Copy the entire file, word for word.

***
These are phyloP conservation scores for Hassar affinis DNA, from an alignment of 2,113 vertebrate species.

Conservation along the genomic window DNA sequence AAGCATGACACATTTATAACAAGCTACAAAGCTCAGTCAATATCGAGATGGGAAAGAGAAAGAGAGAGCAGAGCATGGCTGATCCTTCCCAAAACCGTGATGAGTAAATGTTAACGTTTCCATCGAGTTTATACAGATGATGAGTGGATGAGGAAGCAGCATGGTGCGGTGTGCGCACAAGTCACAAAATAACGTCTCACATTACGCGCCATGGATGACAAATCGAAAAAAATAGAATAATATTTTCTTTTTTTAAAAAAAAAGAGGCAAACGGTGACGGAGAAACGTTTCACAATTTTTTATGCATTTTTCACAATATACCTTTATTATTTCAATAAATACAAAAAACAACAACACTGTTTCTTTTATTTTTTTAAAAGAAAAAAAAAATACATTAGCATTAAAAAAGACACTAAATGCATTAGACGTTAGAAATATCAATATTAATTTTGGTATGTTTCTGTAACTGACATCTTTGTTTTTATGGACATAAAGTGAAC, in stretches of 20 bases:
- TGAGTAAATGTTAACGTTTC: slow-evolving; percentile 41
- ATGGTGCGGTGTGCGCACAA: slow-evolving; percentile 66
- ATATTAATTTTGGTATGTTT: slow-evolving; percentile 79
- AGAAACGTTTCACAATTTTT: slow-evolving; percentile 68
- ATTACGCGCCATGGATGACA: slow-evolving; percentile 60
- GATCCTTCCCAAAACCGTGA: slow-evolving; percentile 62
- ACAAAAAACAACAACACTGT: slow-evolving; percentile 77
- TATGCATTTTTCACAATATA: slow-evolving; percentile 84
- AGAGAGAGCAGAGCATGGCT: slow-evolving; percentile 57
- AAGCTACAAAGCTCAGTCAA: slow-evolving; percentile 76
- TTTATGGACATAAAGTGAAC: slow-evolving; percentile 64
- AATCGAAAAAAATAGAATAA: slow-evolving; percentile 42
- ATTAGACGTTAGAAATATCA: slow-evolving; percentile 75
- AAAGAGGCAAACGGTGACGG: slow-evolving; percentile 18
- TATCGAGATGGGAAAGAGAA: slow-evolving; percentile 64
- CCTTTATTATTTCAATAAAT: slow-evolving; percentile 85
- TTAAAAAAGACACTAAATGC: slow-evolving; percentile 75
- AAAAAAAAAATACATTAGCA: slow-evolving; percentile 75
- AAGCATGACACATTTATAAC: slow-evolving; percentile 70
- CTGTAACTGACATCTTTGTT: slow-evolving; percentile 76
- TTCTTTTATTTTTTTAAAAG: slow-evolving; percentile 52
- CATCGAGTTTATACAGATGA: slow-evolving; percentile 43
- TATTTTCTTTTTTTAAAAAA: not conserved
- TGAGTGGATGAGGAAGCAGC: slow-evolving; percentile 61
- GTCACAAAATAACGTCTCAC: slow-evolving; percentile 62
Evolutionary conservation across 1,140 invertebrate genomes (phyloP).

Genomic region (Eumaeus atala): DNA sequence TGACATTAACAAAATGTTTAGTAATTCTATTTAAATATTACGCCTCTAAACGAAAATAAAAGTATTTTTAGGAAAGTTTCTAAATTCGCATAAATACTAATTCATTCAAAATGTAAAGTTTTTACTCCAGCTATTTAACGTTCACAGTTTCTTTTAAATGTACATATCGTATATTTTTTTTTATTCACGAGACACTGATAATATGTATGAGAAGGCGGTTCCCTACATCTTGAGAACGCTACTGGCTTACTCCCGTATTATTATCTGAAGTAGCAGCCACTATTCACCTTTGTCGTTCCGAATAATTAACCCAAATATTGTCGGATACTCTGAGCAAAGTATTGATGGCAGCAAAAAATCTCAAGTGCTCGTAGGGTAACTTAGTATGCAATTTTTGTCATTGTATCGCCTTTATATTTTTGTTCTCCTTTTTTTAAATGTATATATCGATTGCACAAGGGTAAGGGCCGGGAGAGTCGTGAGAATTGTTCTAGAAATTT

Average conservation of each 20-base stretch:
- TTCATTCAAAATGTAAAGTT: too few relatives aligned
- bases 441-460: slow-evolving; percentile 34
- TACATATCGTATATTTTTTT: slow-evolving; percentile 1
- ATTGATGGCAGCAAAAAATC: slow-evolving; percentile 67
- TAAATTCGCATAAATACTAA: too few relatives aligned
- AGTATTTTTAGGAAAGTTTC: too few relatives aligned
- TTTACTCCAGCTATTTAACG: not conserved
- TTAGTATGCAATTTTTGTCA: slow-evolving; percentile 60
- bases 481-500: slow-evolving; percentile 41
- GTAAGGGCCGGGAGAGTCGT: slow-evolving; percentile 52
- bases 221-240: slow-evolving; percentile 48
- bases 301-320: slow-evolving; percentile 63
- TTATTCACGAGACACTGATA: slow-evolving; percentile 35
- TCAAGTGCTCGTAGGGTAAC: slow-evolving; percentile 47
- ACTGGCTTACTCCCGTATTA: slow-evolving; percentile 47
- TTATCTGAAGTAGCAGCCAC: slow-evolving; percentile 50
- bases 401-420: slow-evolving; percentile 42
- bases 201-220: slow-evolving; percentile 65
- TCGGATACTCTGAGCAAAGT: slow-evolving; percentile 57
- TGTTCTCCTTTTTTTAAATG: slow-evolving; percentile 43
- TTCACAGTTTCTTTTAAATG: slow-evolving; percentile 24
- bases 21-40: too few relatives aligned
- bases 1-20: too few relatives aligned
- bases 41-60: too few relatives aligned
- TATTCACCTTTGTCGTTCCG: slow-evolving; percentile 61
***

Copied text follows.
These are phyloP conservation scores for Hassar affinis DNA, from an alignment of 2,113 vertebrate species.

Conservation along the genomic window DNA sequence AAGCATGACACATTTATAACAAGCTACAAAGCTCAGTCAATATCGAGATGGGAAAGAGAAAGAGAGAGCAGAGCATGGCTGATCCTTCCCAAAACCGTGATGAGTAAATGTTAACGTTTCCATCGAGTTTATACAGATGATGAGTGGATGAGGAAGCAGCATGGTGCGGTGTGCGCACAAGTCACAAAATAACGTCTCACATTACGCGCCATGGATGACAAATCGAAAAAAATAGAATAATATTTTCTTTTTTTAAAAAAAAAGAGGCAAACGGTGACGGAGAAACGTTTCACAATTTTTTATGCATTTTTCACAATATACCTTTATTATTTCAATAAATACAAAAAACAACAACACTGTTTCTTTTATTTTTTTAAAAGAAAAAAAAAATACATTAGCATTAAAAAAGACACTAAATGCATTAGACGTTAGAAATATCAATATTAATTTTGGTATGTTTCTGTAACTGACATCTTTGTTTTTATGGACATAAAGTGAAC, in stretches of 20 bases:
- TGAGTAAATGTTAACGTTTC: slow-evolving; percentile 41
- ATGGTGCGGTGTGCGCACAA: slow-evolving; percentile 66
- ATATTAATTTTGGTATGTTT: slow-evolving; percentile 79
- AGAAACGTTTCACAATTTTT: slow-evolving; percentile 68
- ATTACGCGCCATGGATGACA: slow-evolving; percentile 60
- GATCCTTCCCAAAACCGTGA: slow-evolving; percentile 62
- ACAAAAAACAACAACACTGT: slow-evolving; percentile 77
- TATGCATTTTTCACAATATA: slow-evolving; percentile 84
- AGAGAGAGCAGAGCATGGCT: slow-evolving; percentile 57
- AAGCTACAAAGCTCAGTCAA: slow-evolving; percentile 76
- TTTATGGACATAAAGTGAAC: slow-evolving; percentile 64
- AATCGAAAAAAATAGAATAA: slow-evolving; percentile 42
- ATTAGACGTTAGAAATATCA: slow-evolving; percentile 75
- AAAGAGGCAAACGGTGACGG: slow-evolving; percentile 18
- TATCGAGATGGGAAAGAGAA: slow-evolving; percentile 64
- CCTTTATTATTTCAATAAAT: slow-evolving; percentile 85
- TTAAAAAAGACACTAAATGC: slow-evolving; percentile 75
- AAAAAAAAAATACATTAGCA: slow-evolving; percentile 75
- AAGCATGACACATTTATAAC: slow-evolving; percentile 70
- CTGTAACTGACATCTTTGTT: slow-evolving; percentile 76
- TTCTTTTATTTTTTTAAAAG: slow-evolving; percentile 52
- CATCGAGTTTATACAGATGA: slow-evolving; percentile 43
- TATTTTCTTTTTTTAAAAAA: not conserved
- TGAGTGGATGAGGAAGCAGC: slow-evolving; percentile 61
- GTCACAAAATAACGTCTCAC: slow-evolving; percentile 62
Evolutionary conservation across 1,140 invertebrate genomes (phyloP).

Genomic region (Eumaeus atala): DNA sequence TGACATTAACAAAATGTTTAGTAATTCTATTTAAATATTACGCCTCTAAACGAAAATAAAAGTATTTTTAGGAAAGTTTCTAAATTCGCATAAATACTAATTCATTCAAAATGTAAAGTTTTTACTCCAGCTATTTAACGTTCACAGTTTCTTTTAAATGTACATATCGTATATTTTTTTTTATTCACGAGACACTGATAATATGTATGAGAAGGCGGTTCCCTACATCTTGAGAACGCTACTGGCTTACTCCCGTATTATTATCTGAAGTAGCAGCCACTATTCACCTTTGTCGTTCCGAATAATTAACCCAAATATTGTCGGATACTCTGAGCAAAGTATTGATGGCAGCAAAAAATCTCAAGTGCTCGTAGGGTAACTTAGTATGCAATTTTTGTCATTGTATCGCCTTTATATTTTTGTTCTCCTTTTTTTAAATGTATATATCGATTGCACAAGGGTAAGGGCCGGGAGAGTCGTGAGAATTGTTCTAGAAATTT

Average conservation of each 20-base stretch:
- TTCATTCAAAATGTAAAGTT: too few relatives aligned
- bases 441-460: slow-evolving; percentile 34
- TACATATCGTATATTTTTTT: slow-evolving; percentile 1
- ATTGATGGCAGCAAAAAATC: slow-evolving; percentile 67
- TAAATTCGCATAAATACTAA: too few relatives aligned
- AGTATTTTTAGGAAAGTTTC: too few relatives aligned
- TTTACTCCAGCTATTTAACG: not conserved
- TTAGTATGCAATTTTTGTCA: slow-evolving; percentile 60
- bases 481-500: slow-evolving; percentile 41
- GTAAGGGCCGGGAGAGTCGT: slow-evolving; percentile 52
- bases 221-240: slow-evolving; percentile 48
- bases 301-320: slow-evolving; percentile 63
- TTATTCACGAGACACTGATA: slow-evolving; percentile 35
- TCAAGTGCTCGTAGGGTAAC: slow-evolving; percentile 47
- ACTGGCTTACTCCCGTATTA: slow-evolving; percentile 47
- TTATCTGAAGTAGCAGCCAC: slow-evolving; percentile 50
- bases 401-420: slow-evolving; percentile 42
- bases 201-220: slow-evolving; percentile 65
- TCGGATACTCTGAGCAAAGT: slow-evolving; percentile 57
- TGTTCTCCTTTTTTTAAATG: slow-evolving; percentile 43
- TTCACAGTTTCTTTTAAATG: slow-evolving; percentile 24
- bases 21-40: too few relatives aligned
- bases 1-20: too few relatives aligned
- bases 41-60: too few relatives aligned
- TATTCACCTTTGTCGTTCCG: slow-evolving; percentile 61